I wrote Polyglot People to scratch an itch and because I am interested in languages and polyglotism in general.

If you want to know more or have any comments, suggestions and so on, feel free to drop me a line on my blog over at surface languages where I occasionally write about language, life, having fun and so on.

But in essence, I am a PHP, CSS and javascript programmer who is interested in languages (amongst other things), and learning of multiple languages.

I find language learning interesting and also find many other things interesting.

I have a job, family, dog, friends andother hobbies.

The list while by no means endless is still quite large, and learning languages has to fit into the available time.

I also live and work in the UK, and my job doesn't involve travel or languages.

The odds are perhaps stacked against me learning a lot of languages to a high level.

But this doesn't mean that I can't learn a few languages to a high B2 or low B1 level, and that is what Polyglot People is for, and as maybe you can guess is why it will continually evolve.

A high B2 or low B1 is good enough to communicate and have a bit of a laugh with people.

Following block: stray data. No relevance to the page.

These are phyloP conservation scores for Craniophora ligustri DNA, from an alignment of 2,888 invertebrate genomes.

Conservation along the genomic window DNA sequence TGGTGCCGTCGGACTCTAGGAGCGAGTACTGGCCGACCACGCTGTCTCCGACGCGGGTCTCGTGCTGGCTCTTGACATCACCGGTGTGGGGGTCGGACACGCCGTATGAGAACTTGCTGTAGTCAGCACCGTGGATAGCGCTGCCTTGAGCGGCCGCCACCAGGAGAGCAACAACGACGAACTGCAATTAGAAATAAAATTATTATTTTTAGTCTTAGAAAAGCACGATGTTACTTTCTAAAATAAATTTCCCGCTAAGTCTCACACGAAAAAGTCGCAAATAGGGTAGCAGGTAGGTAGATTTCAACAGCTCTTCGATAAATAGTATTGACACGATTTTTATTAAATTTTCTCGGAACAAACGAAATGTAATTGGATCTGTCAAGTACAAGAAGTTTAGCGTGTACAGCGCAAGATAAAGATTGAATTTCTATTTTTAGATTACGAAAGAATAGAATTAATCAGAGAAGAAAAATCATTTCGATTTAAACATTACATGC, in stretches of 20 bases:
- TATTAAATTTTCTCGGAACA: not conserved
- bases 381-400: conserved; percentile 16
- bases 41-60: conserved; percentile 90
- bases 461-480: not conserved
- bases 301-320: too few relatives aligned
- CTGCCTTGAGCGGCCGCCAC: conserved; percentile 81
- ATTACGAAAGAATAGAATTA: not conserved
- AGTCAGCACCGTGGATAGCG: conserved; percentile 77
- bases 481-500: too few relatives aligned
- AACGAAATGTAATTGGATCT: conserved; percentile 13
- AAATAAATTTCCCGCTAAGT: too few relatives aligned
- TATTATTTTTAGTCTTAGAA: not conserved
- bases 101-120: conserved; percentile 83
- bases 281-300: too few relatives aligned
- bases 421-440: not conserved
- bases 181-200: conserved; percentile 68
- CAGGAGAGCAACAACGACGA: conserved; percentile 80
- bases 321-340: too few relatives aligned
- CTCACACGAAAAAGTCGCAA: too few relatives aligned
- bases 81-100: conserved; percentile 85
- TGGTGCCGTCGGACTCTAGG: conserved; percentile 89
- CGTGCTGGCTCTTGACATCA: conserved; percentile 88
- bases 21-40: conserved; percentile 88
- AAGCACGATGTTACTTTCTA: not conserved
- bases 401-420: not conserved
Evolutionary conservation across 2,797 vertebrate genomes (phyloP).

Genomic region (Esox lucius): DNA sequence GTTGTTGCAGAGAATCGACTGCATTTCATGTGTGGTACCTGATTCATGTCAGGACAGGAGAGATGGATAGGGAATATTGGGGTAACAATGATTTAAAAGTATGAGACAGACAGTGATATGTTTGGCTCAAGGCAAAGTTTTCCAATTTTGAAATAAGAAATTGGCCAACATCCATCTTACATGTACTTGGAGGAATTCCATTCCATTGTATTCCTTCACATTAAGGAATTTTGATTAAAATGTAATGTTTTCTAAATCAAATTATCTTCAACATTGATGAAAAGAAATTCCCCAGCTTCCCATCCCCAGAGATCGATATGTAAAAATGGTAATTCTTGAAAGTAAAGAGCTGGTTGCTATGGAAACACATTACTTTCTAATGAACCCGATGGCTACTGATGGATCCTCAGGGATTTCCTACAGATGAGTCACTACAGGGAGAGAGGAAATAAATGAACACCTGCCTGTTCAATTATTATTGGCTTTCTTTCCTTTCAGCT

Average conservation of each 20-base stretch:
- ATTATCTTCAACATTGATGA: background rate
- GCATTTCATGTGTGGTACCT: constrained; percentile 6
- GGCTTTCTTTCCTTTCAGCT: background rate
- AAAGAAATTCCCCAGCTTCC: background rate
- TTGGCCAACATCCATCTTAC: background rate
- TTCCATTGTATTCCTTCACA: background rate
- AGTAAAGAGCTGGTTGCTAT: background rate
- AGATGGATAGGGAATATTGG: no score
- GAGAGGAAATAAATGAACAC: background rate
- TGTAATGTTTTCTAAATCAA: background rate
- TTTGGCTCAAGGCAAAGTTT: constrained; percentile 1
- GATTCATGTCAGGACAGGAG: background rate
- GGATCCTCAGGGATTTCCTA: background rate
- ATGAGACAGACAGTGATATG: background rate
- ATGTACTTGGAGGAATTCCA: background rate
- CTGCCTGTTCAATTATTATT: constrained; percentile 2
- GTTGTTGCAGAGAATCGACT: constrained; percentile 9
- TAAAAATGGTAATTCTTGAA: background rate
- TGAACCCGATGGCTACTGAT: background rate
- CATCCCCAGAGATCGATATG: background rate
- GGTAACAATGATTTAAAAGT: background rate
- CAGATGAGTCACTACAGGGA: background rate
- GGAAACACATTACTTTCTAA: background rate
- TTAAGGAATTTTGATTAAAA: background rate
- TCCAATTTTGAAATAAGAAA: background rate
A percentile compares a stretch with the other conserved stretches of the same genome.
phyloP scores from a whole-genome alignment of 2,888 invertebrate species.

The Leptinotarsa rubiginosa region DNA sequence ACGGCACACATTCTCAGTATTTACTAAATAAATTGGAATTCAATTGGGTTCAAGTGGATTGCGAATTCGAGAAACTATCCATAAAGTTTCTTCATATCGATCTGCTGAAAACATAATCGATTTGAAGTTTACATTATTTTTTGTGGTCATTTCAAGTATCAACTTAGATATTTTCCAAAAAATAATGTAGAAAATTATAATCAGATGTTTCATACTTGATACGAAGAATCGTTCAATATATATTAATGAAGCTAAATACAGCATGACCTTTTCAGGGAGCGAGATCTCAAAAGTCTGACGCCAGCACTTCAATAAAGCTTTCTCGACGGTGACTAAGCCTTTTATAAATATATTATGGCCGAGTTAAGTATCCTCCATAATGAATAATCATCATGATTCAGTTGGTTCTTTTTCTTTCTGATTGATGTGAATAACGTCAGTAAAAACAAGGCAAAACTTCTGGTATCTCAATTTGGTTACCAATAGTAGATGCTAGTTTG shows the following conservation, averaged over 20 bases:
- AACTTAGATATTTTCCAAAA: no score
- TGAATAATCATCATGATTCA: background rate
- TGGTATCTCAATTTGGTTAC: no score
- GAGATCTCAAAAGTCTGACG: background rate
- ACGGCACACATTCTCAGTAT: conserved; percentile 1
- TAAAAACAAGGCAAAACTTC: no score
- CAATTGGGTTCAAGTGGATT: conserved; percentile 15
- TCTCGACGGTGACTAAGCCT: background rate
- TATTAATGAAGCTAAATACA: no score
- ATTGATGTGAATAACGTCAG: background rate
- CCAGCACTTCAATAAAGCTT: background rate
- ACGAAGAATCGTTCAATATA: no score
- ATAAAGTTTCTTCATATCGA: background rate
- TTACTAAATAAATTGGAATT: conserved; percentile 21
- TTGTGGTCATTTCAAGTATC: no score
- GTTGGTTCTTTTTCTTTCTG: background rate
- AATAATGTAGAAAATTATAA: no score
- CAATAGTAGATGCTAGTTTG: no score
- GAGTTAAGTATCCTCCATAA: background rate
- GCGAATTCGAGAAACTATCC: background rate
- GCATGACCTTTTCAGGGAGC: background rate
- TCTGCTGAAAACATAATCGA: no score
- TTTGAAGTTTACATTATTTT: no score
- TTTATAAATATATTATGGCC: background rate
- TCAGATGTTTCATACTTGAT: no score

I am currently learning Croatian - which ironically doesn't feature on Polyglot People.

This is a part-time hobby project I worked on to scratch an itch, while the weather was bad and the evenings dark in the West Country.

This means that progress is likely to stop when the weather improves, and so the site will progress in fits and starts depending on the seasons and what else I have going on in my life.

This means that progress will soon halt until later in the year.

Suggestions for improvements gratefully received.


How to use Polyglot People

Polyglot People has been designed as a bit of run, to be used alongside additional resources.

There are 500 sentences which are all conversational, and all as if speaking to one person in an informal (but not slangy) setting.

Each unit contains ten sentences. The learn (square) screen helps you to learn the sentences in the lesson, and the second (test) screen allows you to progress further.

Have fun is the most important part of leaning languages (unless you want to be a spy or interpreter), and I hope you have at least a smidgen of enjoyment and use out of Polyglot People.

Writing it certainly scratched an itch for me.

Baci and besos.